The track at Gilling has evolved over the years since the club’s inception in 1983 both in its layout and method of construction. The railway consists of an up and down main line loop of approx. 404 yds. There are two sizable shunting yards and one smaller one. The main lines and some other track branches take 7 1/4″ gauge traffic, 5″ and 3 1/2″. The shunting yards are all 5″gauge. The original track circuit used aluminium flat-bottomed rail spiked to Jarrah timber sleepers which were nailed to longitudinal battens to give some stiffness to the track formation. The battens proved to be the Achilles heel of this construction as rot eventually set in despite being well soaked in creosote. Therefore, a few years ago they were replaced, sections at a time, with a cast concrete track bed, with alternate sleepers secured to the concrete with Rawlplugs and wood screws. The concrete track bed is 15” wide and approximately 3”- 4” deep, expansion joints are fitted at intervals to avoid cracks developing. Before casting, hardcore is forced into the ground to stabilise the earth in that area as a lot of the ground is fine clay that is unstable when wet.
Before laying track, a concrete kerb is cast alongside the track bed to retain the ballast and provide an edging for the surrounding grass. The track panels are made up using 4 or 5 metre lengths of aluminium rail. For the curves, the inner rails are shortened by a calculated amount and all the rails are rolled to something like the correct radius. All the fishplate bolt holes are drilled before assembling the panels. Originally the sleepers were precision sawn from full size Jarrah (or similar hardwood sleepers) and jig drilled with undersize holes to take the spikes. It was practice to spike just one rail firmly to the sleepers at the assembly stage, leaving the spikes on the other three rails a little loose to permit easy lengthwise adjustment of the rails on site to equalise the rail gaps and to give greater flexibility to adjust the line of the track. It was decided, in addition to screwing alternate sleepers to the concrete, to bed each sleeper on Aqua seal roofing felt adhesive to provide a useful anti-rot layer under the wood and prevent small particles of grit from working in between the sleepers and the concrete. To provide a better bond for the adhesive, after rubbing down the concrete to remove any slight irregularities, the concrete base was coated with Febprufe bituminous liquid membrane. Finally, ballast is applied, which in this method of construction is purely cosmetic and the earthworks can then be tidied up and grass sown.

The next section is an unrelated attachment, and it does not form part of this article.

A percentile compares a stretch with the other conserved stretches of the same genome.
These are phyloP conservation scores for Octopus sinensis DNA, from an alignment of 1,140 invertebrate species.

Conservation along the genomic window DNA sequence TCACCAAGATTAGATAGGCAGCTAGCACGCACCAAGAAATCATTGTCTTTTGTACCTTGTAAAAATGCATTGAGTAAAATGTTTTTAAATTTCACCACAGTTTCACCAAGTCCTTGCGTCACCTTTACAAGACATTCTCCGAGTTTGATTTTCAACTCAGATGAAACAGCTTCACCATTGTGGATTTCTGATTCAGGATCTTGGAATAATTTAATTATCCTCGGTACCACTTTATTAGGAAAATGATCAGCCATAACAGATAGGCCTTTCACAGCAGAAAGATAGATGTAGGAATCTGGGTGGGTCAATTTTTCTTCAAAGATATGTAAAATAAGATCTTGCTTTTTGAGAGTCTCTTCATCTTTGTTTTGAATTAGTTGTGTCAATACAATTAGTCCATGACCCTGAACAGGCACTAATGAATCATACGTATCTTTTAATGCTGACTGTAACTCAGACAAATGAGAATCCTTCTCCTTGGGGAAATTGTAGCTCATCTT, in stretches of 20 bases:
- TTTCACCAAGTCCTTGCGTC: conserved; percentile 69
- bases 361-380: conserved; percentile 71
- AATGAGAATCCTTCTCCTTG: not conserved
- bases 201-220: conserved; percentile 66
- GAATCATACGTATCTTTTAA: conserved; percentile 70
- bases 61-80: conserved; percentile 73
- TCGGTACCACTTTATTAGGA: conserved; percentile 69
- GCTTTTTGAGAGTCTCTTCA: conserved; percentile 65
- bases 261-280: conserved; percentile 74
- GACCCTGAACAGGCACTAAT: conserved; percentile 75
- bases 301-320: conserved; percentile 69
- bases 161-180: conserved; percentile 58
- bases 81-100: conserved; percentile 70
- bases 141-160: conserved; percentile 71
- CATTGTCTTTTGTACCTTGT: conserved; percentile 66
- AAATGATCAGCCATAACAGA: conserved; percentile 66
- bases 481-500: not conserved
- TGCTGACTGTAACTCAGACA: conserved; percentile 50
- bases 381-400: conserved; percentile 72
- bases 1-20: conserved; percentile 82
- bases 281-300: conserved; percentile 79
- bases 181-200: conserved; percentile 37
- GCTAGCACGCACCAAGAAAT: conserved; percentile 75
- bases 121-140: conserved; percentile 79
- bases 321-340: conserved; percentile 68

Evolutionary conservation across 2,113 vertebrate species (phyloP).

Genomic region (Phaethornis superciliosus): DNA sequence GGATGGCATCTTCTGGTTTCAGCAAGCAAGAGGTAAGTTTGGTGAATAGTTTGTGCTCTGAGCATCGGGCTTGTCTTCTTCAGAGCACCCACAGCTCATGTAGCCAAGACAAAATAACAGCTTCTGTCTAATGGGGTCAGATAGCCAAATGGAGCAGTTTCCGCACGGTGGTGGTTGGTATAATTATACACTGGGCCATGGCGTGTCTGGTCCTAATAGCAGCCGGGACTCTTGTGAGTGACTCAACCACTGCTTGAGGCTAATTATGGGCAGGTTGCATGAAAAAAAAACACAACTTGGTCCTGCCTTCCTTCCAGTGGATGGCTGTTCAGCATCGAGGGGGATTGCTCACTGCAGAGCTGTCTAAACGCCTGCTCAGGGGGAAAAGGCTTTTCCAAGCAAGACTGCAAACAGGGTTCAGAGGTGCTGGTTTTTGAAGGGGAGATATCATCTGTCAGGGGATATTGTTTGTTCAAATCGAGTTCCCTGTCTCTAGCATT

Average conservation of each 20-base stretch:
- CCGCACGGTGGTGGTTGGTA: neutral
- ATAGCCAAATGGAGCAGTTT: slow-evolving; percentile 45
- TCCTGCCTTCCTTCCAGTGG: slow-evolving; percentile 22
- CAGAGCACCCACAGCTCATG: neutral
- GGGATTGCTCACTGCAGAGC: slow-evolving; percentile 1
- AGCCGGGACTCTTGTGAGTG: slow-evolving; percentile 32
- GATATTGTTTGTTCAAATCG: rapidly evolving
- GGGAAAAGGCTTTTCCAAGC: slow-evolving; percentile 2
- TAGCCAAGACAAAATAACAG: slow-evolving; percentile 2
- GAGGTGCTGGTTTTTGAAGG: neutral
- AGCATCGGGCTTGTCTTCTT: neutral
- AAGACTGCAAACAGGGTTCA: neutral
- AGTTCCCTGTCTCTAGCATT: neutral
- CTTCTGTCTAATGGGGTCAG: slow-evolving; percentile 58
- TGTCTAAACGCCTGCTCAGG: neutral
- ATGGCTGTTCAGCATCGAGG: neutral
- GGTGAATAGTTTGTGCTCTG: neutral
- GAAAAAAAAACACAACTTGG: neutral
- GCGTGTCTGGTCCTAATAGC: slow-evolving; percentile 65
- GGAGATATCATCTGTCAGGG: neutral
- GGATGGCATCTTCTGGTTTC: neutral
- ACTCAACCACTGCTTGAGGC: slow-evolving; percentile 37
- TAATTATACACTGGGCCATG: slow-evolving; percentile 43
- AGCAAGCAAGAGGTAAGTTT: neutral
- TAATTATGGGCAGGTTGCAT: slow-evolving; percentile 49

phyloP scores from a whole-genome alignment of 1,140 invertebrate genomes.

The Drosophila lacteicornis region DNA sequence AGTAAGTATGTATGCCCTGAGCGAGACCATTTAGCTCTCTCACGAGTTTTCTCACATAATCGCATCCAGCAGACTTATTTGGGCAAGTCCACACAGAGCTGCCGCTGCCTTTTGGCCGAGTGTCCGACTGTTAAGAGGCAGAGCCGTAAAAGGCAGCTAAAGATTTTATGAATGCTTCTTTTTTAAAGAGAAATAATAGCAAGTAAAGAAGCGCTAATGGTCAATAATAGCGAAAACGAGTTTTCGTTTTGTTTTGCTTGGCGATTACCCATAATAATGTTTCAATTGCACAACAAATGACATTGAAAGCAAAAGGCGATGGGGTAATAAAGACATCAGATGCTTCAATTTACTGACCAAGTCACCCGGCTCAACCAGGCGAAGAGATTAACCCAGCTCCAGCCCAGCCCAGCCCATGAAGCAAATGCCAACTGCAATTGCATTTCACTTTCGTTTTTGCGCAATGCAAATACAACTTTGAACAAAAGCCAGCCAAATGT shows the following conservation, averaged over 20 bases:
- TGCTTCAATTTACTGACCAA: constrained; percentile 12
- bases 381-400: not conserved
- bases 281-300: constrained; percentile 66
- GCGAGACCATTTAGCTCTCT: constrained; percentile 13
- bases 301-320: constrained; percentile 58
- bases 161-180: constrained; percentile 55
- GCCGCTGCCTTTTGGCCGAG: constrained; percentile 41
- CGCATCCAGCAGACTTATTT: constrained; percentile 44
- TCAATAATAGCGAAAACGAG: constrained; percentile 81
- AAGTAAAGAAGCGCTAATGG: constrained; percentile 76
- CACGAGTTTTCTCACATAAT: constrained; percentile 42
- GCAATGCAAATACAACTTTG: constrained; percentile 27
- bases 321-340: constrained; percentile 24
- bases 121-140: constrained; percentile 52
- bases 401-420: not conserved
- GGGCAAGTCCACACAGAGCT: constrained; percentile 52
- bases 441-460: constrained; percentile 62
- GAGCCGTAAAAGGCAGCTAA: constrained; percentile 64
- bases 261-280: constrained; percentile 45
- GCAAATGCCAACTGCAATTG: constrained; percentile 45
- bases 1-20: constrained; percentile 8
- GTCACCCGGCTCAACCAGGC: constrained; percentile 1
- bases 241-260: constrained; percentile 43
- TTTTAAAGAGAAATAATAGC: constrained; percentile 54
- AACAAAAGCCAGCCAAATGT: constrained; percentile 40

This method of construction was more finely honed for building the extension in 1996 – 1997 and for those interested in greater detail we suggest you read the articles in “Engineering in Miniature” March & April 1998 also issues 13 & 15 of “Turnout” the GL5 magazine. These also show photographs of construction methods. The yards use the same method of construction, though the concrete beds are wider to encompass several tracks, also point-work sits on ‘Y’ shaped beds so that all sleepers are always supported.
To bring Gilling into the 21st Century, the wooden sleepers are all being replaced by recycled black plastic ones. These sleepers are cut from long lengths of extruded plastic to our own cross-section, and then jig-drilled to accommodate stainless-steel self-tapping screws in place of the traditional spikes. Whilst it is not as atheistically pleasing as spiked track on wooden sleepers, this latest evolution to track construction will deliver a very long life, the plastic being unaffected by weather and exposure to sunlight.
However, we now insist that steam locomotives have enclosed ash-pans to prevent the dropping of red-hot cinders on to our plastic sleepers. Such cinders cause the plastic to burn, and destroys the sleeper.
The main line, consisting of the up and down main lines each consist of just over 400yds. (The six-foot way is 404yds). The steepest main line gradient is 1 in 80 and the minimum radius curve on the railway is 45 ft.